Sincere Thank You

Gillian, Jennifer, Harry, Hugh, Josh and the extended Linehan family would like to most sincerely thank everyone who so generously contributed to the fundraiser created in John’s memory. We would also like to thank the many businesses in Millstreet town that facilitated bucket collections on site in the weeks following John’s death. The generosity of the local community has allowed us to create a legacy in John’s name and also, most importantly, has contributed significantly to the development of cancer services in Cork University Hospital going forward.

It was a very special and emotional week for us as we returned to CUH this week to meet with John’s medical and nursing Oncology team and hospital management to hand over a cheque amounting to €63,000 for funds raised in John’s memory for further development of the Acute Oncology Service.

This nurse led service diverts acutely ill cancer patients away from the A&E to a dedicated Acute Oncology unit thereby ensuring care is delivered by the most appropriate professionals in a safe environment.

The unit was originally opened as a temporary solution to mitigate against the increased risks associated with covid for acutely ill oncology patients who needed to attend the A&E. We have worked with the team in CUH over the last year to advocate for the creation of a permanent unit. We are honoured to have raised funds to help further develop the service and delighted that it will now remain a permanent fixture in CUH dedicated to John’s memory.

In the first year alone, the unit has diverted over one thousand acutely ill cancer patients away from A&E, thereby relieving pressure on the A&E and also reducing the infection risks associated with being in the A&E for extremely high risk patients undergoing cancer treatments.

Being involved in funding this nurse led unit, the first of its type in the country, is a most appropriate tribute to John in recognition of his drive for service improvement in healthcare and his lifelong dedication to nursing as a profession.

It was wonderful for the children to meet so many of the staff who had cared for John over the 6 years of his illness, as well as many of his former colleagues. It was very special for them to hear the many stories that were so affectionately told about their dad from both his nursing and his patient days and to hear the impact he had in improving healthcare within CUH and beyond in his career. The word ‘gentleman’ was used in many of the speeches delivered, as it will always be, when John is spoken of.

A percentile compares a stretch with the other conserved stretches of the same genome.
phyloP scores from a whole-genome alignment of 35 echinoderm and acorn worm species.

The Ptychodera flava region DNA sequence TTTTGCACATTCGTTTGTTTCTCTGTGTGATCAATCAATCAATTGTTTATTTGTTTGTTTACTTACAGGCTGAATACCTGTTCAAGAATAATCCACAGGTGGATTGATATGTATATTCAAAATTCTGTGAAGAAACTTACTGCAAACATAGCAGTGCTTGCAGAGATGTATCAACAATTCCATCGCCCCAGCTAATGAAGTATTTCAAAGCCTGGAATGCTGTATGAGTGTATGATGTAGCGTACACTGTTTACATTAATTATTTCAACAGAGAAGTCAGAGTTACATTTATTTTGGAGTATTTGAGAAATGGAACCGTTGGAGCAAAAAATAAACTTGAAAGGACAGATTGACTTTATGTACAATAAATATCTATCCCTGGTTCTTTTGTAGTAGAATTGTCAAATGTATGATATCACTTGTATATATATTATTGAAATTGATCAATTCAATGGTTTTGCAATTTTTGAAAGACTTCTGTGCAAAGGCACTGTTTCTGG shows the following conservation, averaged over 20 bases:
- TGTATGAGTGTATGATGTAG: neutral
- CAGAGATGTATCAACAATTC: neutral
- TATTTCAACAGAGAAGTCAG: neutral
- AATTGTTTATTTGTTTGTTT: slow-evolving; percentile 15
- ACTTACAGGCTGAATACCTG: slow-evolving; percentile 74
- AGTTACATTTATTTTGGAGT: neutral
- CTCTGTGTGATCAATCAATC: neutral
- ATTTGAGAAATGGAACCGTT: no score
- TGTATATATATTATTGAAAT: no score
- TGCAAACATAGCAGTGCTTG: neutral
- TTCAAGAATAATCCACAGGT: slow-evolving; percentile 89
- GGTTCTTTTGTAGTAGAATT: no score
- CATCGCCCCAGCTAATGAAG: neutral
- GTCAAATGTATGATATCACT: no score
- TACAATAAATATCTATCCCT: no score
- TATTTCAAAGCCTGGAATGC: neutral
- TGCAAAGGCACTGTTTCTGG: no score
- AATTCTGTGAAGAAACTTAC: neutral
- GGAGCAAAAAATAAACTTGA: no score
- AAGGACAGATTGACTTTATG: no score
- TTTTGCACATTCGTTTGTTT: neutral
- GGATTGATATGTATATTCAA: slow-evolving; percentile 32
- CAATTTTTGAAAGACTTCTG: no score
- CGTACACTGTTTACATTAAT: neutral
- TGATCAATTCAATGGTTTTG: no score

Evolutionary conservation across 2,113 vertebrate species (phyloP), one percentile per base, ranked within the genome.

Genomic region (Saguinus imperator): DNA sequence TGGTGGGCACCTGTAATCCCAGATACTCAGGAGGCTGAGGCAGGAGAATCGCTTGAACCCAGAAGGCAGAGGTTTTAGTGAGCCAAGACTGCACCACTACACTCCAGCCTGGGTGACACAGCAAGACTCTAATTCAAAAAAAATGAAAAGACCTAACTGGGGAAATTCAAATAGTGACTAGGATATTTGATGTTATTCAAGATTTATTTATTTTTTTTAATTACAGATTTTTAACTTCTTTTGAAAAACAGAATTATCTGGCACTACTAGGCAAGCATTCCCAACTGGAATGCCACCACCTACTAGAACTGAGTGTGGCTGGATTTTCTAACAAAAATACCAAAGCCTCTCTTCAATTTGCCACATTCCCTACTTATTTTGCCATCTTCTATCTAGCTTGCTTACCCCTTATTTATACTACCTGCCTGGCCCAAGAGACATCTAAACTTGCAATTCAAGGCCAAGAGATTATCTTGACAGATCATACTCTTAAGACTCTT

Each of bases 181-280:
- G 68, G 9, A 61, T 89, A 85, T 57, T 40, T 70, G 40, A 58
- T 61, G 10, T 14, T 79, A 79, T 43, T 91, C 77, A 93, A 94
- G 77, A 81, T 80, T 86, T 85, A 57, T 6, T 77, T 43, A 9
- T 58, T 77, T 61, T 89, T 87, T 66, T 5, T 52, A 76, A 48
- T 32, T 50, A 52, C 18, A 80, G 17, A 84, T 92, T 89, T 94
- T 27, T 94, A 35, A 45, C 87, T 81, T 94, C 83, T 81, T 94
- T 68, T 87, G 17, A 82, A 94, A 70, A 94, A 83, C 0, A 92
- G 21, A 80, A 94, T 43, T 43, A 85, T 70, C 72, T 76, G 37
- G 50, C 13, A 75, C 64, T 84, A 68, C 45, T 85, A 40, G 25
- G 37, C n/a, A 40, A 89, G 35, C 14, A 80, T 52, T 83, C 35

We will be eternally grateful to everyone who contributed to the fund we have set up in John’s memory ( We are delighted that funds are still coming in and we shall continue to advocate in John’s name for improvements in cancer care and to work with the team in CUH to fundraise for this wonderful service that did so much to help
improve John’s quality of life and extend his time with us, when both life and time were so very precious to him and for us.

We are honoured that the fundraiser which you have helped us with,  has allowed something wonderful and lasting to be created in John’s memory and for that we are eternally grateful.

Presentation N.S. Millstreet

Well done to all our families for donating to our ‘Help for Ukraine’ fundraiser today. Your kindness and generosity raised €1492.30. for Irish Aid Charities.  We received more donations after photo attached was taken! The people of Ukraine are very much in our thoughts and prayers at this time and we hope that the money raised today will help to bring some light during these very dark days. 

A Special Commemorative event in Donoughmore

On Saturday next March 19th at 11 a.m. a special commemorative event takes place in Donoughmore. The occasion is the 1400th anniversary of the death of St Lachtin the patron saint of the parish. A specially commissioned information sign will be unveiled by local  Cork County Counciller Michael Looney.  The location Donoughmore Cross (Eircode P32NX84), at the heart of the parish, is the site of an ancient church and graveyard. Originally an ancient monastery in the early Christian period, it was later a pre reformation church and ultimately a Church of Ireland place of worship. In the graveyard encircling the church memorials date from 1753. Many nameless markers indicate earlier internments.

St Lachtin became associated with the site and when he died in AD 622 his arm was encased in what is now known as St Lachtins reliquary. This relic is regarded universally by scholars as being one of Ireland most treasured antiquities and has pride of place in the Treasury Room of the National Museum in Dublin alongside such illustrious artefacts as the Ardagh Chalice and The Cross of Cong.

On the northern part of the site lies a communal grave for victims of The Great Famine when over a period of ten months, 1400 of the community died.

This unique occasion represents an opportunity for the community to gather together and to remember their ancestors and mark the site where the original parish was born.